In a field on a low standing hill outside of Hillsborough, County Down are a criss cross of lines marked on the grass dividing the field into neat rectangles.
Look a little closer and you can see that the grass is greener/yellower or longer/tuftier in some of these rectangles. These are the long term slurry plots at AFBI Hillsborough and represent a unique experiment funded by the Department of Agriculture and Rural Development.
For over forty years, scientists have been routinely adding cattle or pig slurry to these plots and monitoring the effects on soil and grass health. Most recently, this has disclosed that slurry, far from killing earthworms, increase their presence up to five times that of the non-treated plots. “There is a perception that slurry is bad for earthworms because farmers see dead worms on the surface after spreading,” commented Dr Archie Murchie, lead author of the study published in Applied Soil Ecology. But this is just part of the story, it seems that the worms then recover and benefit from the increased food. “It is a bit of a good news story for farming, normally slurry gets a bit of a bad rap,” said Dr Murchie, “and whilst it is true that you will get some dead earthworms, the increased organic matter and nutrients in the soil are good for worms in the long-run.”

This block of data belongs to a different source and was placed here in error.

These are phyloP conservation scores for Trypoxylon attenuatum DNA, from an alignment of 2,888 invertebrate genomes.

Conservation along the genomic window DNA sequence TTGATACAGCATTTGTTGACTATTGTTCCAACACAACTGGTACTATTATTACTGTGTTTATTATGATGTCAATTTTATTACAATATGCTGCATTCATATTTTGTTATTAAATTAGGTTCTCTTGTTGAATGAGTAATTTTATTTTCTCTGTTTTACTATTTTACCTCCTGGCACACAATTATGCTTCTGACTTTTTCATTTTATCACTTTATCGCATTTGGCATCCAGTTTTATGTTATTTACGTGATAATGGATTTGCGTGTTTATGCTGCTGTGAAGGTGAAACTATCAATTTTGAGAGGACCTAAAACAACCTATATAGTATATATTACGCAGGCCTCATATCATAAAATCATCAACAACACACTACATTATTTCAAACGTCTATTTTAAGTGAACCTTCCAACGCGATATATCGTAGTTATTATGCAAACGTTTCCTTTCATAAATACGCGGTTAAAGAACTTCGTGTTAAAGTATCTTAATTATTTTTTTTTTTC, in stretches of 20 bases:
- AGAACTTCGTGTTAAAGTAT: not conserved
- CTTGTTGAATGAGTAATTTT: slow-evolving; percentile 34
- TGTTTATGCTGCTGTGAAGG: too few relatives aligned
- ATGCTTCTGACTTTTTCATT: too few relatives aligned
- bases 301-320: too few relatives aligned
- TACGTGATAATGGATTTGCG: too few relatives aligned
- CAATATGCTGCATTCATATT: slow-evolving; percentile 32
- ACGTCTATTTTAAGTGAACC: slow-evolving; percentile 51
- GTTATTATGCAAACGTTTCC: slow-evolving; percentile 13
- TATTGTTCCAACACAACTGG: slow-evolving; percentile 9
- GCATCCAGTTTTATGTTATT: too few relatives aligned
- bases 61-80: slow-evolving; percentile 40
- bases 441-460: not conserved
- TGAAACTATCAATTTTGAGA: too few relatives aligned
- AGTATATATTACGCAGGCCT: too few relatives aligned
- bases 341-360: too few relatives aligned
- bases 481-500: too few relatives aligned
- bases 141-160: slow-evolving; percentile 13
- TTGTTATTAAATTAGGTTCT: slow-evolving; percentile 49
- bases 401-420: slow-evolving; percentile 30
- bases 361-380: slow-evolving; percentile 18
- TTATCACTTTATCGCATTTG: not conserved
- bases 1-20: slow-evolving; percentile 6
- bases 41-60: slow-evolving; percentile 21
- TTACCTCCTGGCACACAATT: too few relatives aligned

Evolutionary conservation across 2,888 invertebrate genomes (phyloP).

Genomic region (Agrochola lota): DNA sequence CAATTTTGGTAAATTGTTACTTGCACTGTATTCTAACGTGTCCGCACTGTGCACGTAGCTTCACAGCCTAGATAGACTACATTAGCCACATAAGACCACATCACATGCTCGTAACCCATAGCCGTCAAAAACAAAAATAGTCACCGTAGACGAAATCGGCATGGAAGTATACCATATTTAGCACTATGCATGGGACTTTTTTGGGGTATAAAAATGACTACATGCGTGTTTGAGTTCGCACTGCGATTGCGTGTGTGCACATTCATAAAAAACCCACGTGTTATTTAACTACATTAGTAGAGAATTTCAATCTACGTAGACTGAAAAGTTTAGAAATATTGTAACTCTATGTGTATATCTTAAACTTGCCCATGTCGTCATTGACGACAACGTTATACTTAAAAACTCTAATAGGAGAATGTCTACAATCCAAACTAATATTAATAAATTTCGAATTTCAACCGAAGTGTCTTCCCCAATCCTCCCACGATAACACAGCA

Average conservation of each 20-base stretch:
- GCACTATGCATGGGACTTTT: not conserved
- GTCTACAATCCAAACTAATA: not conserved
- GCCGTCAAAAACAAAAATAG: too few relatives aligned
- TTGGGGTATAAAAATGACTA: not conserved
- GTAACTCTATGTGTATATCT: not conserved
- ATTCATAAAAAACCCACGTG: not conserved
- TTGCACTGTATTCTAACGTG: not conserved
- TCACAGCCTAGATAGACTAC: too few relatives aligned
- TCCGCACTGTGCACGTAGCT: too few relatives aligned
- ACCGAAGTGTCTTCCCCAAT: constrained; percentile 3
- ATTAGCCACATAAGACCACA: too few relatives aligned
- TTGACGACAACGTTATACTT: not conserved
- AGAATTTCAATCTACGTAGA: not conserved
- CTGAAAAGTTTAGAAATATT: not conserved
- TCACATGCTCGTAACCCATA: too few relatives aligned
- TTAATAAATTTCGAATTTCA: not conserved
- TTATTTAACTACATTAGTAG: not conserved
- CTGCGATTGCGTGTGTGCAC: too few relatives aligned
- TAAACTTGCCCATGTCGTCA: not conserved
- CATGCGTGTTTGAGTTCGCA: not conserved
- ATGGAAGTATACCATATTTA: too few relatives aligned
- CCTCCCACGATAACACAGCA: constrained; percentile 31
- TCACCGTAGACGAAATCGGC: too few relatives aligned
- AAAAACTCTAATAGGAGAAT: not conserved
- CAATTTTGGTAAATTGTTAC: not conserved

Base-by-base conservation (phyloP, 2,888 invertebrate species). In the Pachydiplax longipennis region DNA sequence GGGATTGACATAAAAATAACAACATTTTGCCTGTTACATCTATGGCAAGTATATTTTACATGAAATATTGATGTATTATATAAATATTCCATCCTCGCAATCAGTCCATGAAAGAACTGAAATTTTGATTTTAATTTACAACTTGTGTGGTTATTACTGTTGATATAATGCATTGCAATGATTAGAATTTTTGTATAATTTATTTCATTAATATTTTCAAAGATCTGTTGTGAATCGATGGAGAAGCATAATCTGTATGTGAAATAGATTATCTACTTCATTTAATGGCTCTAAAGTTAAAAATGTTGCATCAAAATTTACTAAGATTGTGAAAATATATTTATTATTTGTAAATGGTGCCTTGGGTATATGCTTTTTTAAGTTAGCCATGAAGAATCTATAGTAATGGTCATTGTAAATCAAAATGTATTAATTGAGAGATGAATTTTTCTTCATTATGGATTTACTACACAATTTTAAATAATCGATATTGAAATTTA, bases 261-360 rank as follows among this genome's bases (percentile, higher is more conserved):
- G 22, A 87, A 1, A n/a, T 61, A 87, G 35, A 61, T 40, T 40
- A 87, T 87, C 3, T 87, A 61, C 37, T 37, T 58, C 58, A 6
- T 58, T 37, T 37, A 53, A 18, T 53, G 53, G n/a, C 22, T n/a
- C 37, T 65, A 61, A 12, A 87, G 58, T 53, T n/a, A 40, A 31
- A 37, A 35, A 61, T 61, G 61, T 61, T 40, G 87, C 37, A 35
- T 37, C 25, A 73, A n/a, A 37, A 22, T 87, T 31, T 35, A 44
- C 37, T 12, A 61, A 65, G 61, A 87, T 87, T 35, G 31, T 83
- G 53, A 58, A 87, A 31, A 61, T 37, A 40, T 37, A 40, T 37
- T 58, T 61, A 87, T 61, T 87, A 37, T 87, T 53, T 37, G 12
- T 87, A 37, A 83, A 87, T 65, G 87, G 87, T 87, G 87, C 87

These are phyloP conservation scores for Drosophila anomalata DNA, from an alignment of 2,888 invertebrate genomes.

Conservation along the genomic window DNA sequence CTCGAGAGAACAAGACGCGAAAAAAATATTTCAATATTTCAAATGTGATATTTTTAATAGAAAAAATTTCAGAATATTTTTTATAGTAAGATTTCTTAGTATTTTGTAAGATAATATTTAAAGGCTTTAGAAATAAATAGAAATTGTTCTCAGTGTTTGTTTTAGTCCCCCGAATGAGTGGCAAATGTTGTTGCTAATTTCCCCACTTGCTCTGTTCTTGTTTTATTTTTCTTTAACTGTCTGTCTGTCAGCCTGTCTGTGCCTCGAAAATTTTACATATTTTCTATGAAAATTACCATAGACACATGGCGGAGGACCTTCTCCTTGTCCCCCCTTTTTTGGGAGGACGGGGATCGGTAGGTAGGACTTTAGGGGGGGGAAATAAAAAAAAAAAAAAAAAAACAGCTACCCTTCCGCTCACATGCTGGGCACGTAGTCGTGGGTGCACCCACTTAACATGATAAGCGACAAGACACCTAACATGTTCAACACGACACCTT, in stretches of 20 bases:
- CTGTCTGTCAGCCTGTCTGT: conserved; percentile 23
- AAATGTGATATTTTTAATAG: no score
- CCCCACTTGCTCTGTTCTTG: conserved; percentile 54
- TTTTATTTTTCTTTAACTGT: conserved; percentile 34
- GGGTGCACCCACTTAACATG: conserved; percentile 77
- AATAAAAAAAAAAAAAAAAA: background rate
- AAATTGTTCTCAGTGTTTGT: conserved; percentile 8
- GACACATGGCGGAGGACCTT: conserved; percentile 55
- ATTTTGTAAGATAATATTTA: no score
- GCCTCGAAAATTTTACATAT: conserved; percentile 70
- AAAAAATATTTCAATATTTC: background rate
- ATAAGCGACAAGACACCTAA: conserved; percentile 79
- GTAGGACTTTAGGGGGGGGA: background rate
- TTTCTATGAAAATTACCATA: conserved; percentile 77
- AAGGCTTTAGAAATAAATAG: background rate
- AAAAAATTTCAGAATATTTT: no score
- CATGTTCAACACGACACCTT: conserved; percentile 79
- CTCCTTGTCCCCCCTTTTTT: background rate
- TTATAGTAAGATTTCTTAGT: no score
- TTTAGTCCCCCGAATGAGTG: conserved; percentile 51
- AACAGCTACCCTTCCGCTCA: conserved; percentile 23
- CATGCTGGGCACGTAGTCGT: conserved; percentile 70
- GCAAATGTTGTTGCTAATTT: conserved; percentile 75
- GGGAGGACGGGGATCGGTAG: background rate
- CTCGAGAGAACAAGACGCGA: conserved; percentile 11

What is more, even the inorganic fertiliser was of benefit. The interesting thing was that the deeper dwelling grey worms preferred the inorganic fertiliser plots, whilst the red worms, preferred the slurry. “We don’t fully understand the precise reasons why this is so or the different contributions of each earthworm species to soil fertility yet, but put simply – different worms prefer to eat different food,” said Dr Murchie. Aristotle called earthworms the intestines of the soil, so a healthy earthworm population contributes to nutrient recycling, soil drainage and also provides food for many farmland birds.
There were two downsides though: one was that pig slurry application had increased the level of copper in the soil, which is not good for earthworms. The other observation (unconnected to slurry input), was the presence of the invasive New Zealand flatworm which eat earthworms.
“Although this study showed that cattle slurry in particular benefited earthworms, we should not be complacent about the health of the soil,” said Dr Murchie. “Soil is an important living entity and effective soil management is essential for productivity.”